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Hindrance to Faith

Hindrance to Faith

June/Training for Mission

17 June 2010

The wrathful zeal of fire will consume the enemy, who do not wish to believe that Christ came from God the Father.

- Columcille, Altus Prosator (Irish, 6th century)

"I do not ask for these only, but also for those who will believe in me through their word, that they may all be one, just as you, Father, are in me, and I in you, that they also may be in us, so that the world may believe that you have sent me."

- John 17.20, 21

Three of the defining features of the Christianity that flourished during the Celtic revival (ca. 430-790 AD) are their powerful commitment to the spiritual life, their devotion to mission, and their strong communal bond. They understood the value of working hard, all day long, at their relationship with Christ - to see Him in His glory, commune with Him in prayer, and sink their roots in Him through His Word. They risked their lives over and over to reach pagan peoples with the Gospel. And they built and maintained strong communities of co-laborers and friends in service to others.

So what do you think? Were Columcille's words in this stanza just an accident? Or did he deliberately choose that phrasing - "Christ came from God the Father" - to pull those three facets of Celtic Christianity into a focus for his disciples? That phrase captures the importance of union with Christ and God, of unity in the community of the brethren, and of mission to the lost world in a brilliant and memorable way. Those preparing for mission would have gotten the point and understood that Columcille was underscoring all three of these aspects of the life of faith as crucial to their success.

It's no wonder we're so poor at evangelism and at winning people to Christ these days. Most Christians have a fairly superficial relationship with the Lord; I watch their eyes glaze over in complete unknowing as I talk to them about engaging God in His glory as our highest calling in life. Most churches have nothing to do with any other churches in their community, thus offering a hindrance to the credibility of the Gospel. And most believers haven't talked about their faith with anybody outside the church in years - for whatever reason. We have very little burden for mission.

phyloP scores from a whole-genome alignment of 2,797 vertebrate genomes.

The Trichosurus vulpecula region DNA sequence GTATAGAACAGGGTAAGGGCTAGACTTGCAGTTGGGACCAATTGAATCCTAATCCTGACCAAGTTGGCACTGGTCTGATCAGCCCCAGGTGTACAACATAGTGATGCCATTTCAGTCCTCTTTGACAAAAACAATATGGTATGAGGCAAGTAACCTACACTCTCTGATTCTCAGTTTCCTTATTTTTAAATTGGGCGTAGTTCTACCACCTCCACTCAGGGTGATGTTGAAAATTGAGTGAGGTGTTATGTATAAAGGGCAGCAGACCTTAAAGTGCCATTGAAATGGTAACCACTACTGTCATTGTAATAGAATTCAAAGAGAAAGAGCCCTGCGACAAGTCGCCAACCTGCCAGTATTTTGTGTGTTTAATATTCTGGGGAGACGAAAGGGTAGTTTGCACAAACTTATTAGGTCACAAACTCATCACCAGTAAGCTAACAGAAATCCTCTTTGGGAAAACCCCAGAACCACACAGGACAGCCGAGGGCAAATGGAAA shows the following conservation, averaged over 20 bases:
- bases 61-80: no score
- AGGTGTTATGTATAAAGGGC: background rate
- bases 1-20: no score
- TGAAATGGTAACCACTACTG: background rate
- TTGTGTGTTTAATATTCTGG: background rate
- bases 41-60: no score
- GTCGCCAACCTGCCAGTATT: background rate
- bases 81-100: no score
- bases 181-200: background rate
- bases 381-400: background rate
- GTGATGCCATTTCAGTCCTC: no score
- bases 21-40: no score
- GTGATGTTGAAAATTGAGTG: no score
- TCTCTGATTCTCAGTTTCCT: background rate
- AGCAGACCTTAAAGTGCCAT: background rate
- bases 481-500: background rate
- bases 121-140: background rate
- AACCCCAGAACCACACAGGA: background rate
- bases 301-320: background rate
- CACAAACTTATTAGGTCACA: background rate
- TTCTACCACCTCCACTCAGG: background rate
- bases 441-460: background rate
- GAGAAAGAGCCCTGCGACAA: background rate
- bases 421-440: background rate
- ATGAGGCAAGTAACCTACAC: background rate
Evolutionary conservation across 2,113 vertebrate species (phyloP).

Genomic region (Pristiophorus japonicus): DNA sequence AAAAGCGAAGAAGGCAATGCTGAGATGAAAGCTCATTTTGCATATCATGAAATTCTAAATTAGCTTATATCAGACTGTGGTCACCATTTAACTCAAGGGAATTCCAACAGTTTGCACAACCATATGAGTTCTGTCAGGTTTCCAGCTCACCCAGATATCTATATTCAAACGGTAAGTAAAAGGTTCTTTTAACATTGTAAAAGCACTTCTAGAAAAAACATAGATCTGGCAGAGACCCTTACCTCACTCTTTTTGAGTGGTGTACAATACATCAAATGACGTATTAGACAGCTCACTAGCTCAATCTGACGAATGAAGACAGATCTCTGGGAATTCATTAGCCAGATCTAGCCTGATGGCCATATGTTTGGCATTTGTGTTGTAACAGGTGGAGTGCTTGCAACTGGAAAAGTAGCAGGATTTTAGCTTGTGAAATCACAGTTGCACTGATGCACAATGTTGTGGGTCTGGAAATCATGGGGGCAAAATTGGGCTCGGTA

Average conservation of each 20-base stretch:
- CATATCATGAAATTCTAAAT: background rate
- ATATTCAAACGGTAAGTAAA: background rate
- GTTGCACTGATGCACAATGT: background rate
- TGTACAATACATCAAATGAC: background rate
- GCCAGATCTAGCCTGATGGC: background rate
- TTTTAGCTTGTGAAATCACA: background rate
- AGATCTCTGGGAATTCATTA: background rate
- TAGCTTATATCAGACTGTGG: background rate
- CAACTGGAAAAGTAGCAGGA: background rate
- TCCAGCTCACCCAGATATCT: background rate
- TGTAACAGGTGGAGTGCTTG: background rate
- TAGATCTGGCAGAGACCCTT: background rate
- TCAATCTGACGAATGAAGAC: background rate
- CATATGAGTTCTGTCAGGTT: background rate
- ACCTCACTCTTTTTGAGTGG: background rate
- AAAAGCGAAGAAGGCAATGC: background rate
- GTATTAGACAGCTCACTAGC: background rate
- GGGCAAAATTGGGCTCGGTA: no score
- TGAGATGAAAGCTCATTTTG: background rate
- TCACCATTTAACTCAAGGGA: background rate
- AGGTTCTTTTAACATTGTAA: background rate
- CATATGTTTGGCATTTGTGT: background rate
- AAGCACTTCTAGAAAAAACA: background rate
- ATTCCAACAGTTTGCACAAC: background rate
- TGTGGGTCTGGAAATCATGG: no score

What is the greatest hindrance to evangelism and belief? We are. We are, friends; and until we face up and 'fess up on this, nothing's going to change and the lost will just continue on their merry way to the consuming fire of the Lord.

Today in ReVision: Oiling Along - How'd the President do in his speech the other night? Well...

This Week's Download: Faithfulness in Ministry - Download a free copy for your pastor. If he won't take it, take it for him.

Tonight we pray for revival. Write me if you like to join us, and I'll send you the call-in information and prayer sheet.

T. M. Moore, This email address is being protected from spambots. You need JavaScript enabled to view it.

T.M. Moore

T. M. Moore is principal of The Fellowship of Ailbe, a spiritual fellowship in the Celtic Christian tradition. He and his wife, Susie, make their home in Essex Junction, VT.
Books by T. M. Moore

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